|HIV/AIDS Networking Guide - A comprehensive resource for individuals and organisations who wish to build, strengthen or sustain a network (International Council of AIDS Service Organisations, 1997, 48 p.)|
|Chapter 1 - Networking for a More Effective Response To HIV and AIDS|
In order for AIDS networks to be truly representative of and responsive to the needs of people living with HIV/AIDS (PHAs) it is imperative that they find ways to ensure the involvement of PHAs in a meaningful way.
The main advantages of PHA participation in AIDS networks are summarized below.
PHA Empowerment: As PHAs become more mobilized throughout the community-based AIDS movement, they have demanded to speak on their own behalf. AIDS networks with no serious PHA involvement have been challenged to stop speaking on behalf of PHAs.
Vision and Leadership: As the needs of PHAs change, and grow, some PHAs have provided AIDS networks with the necessary leadership for expanding policy and program directions to meet the needs of an expanding and changing pandemic.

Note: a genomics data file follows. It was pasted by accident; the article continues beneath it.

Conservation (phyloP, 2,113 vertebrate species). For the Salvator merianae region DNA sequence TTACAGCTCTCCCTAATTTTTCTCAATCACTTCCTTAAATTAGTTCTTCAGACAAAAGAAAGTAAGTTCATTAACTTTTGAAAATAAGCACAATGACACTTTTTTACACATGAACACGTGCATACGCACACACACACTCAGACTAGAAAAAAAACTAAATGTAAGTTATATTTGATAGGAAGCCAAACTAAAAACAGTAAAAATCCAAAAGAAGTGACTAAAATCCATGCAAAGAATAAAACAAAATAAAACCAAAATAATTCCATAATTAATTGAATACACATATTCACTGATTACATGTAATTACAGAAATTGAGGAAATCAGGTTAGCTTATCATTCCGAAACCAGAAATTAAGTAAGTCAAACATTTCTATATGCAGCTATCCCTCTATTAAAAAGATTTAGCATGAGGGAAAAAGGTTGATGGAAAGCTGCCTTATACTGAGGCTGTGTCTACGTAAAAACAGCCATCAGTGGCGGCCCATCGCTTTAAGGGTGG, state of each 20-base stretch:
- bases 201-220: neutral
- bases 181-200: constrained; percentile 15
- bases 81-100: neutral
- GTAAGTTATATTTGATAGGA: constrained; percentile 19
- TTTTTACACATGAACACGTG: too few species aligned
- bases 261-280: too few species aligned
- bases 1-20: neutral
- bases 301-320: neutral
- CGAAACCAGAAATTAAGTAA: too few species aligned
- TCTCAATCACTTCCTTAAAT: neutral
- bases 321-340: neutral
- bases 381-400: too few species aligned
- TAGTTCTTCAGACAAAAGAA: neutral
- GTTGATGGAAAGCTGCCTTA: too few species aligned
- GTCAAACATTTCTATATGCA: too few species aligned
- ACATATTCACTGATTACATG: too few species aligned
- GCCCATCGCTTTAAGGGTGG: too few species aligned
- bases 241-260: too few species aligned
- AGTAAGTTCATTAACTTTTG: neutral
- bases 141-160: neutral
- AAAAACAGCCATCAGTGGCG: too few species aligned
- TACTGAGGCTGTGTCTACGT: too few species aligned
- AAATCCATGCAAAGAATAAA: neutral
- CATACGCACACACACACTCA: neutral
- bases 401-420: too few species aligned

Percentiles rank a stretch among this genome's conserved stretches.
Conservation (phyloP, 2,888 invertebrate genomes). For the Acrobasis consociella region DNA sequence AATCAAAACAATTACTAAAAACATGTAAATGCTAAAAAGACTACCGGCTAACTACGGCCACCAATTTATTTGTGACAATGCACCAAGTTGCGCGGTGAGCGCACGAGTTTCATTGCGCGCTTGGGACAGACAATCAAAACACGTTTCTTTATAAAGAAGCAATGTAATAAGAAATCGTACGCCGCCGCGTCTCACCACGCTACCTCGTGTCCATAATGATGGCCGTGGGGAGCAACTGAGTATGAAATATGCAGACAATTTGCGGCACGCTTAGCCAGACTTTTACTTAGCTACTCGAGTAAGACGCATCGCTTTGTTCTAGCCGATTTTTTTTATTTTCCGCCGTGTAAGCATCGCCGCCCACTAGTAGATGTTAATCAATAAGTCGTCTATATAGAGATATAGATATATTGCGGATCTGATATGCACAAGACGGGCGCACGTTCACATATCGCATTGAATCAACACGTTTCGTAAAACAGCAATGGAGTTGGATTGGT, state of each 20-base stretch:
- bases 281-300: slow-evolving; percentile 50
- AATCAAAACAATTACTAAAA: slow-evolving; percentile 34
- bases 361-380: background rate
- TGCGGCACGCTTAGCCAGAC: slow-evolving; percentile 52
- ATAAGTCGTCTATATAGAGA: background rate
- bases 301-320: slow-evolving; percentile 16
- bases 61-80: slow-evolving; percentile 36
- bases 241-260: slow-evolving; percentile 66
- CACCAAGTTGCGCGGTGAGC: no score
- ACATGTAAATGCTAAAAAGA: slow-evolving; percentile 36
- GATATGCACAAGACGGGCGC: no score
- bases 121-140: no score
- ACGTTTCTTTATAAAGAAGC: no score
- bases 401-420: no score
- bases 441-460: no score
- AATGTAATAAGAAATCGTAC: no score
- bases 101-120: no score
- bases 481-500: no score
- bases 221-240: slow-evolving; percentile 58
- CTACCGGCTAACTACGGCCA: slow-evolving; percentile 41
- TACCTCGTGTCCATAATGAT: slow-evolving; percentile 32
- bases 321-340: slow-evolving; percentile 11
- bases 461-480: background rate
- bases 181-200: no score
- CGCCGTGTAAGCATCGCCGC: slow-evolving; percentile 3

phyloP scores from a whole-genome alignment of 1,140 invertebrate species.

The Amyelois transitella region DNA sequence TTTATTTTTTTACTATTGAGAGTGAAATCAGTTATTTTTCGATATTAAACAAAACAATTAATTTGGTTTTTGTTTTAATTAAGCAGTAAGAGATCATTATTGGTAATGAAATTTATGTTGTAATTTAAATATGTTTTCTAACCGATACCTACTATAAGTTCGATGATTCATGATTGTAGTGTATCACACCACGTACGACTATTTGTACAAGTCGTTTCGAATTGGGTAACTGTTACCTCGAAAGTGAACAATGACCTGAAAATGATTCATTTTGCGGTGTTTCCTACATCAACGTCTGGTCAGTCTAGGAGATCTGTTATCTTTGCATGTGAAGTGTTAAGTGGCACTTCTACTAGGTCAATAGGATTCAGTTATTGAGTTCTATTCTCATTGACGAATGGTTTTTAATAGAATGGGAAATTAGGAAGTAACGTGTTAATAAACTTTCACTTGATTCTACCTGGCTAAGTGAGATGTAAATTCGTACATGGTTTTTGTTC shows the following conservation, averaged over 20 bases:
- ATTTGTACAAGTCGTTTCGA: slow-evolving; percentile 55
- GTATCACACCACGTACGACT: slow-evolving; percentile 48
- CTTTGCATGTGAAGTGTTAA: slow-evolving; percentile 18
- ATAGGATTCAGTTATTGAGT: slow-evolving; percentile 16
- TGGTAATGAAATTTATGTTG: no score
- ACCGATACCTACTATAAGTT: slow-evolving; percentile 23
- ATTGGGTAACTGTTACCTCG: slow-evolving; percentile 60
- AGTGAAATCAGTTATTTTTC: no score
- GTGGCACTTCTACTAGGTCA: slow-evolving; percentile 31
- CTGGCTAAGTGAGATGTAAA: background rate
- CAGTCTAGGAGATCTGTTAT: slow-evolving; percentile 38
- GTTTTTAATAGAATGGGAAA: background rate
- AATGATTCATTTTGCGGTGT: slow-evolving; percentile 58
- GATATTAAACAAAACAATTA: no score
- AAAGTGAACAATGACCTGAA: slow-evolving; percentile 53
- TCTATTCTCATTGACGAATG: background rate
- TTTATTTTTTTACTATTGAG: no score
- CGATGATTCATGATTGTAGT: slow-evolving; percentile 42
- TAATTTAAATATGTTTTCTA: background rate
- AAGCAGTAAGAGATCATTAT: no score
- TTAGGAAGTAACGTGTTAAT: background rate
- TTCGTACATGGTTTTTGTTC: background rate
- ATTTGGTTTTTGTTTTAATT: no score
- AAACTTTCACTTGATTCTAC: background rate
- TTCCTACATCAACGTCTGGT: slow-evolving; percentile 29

Skills and Knowledge: PHAs have enhanced every aspect of the AIDS movement, including networks, with their considerable and varied skill sets.
Motivation: PHAs bring a high degree of personal investment, motivation, dedication, compassion, and commitment to networking.
Credibility: PHA involvement in AIDS networks legitimizes these networks. Networks with greater PHA involvement are usually more attuned to the changing needs of PHAs and therefore are more effective advocates.
Adapted from Living and Serving: Persons with HIV in the Canadian AIDS Movement, by Charles M. Roy (D.S.W), 1996. Charles, presently the Executive Director of the AIDS Committee of Toronto, tested HIV positive in 1987. He has worked extensively in the AIDS movement, both as a volunteer and as an employee.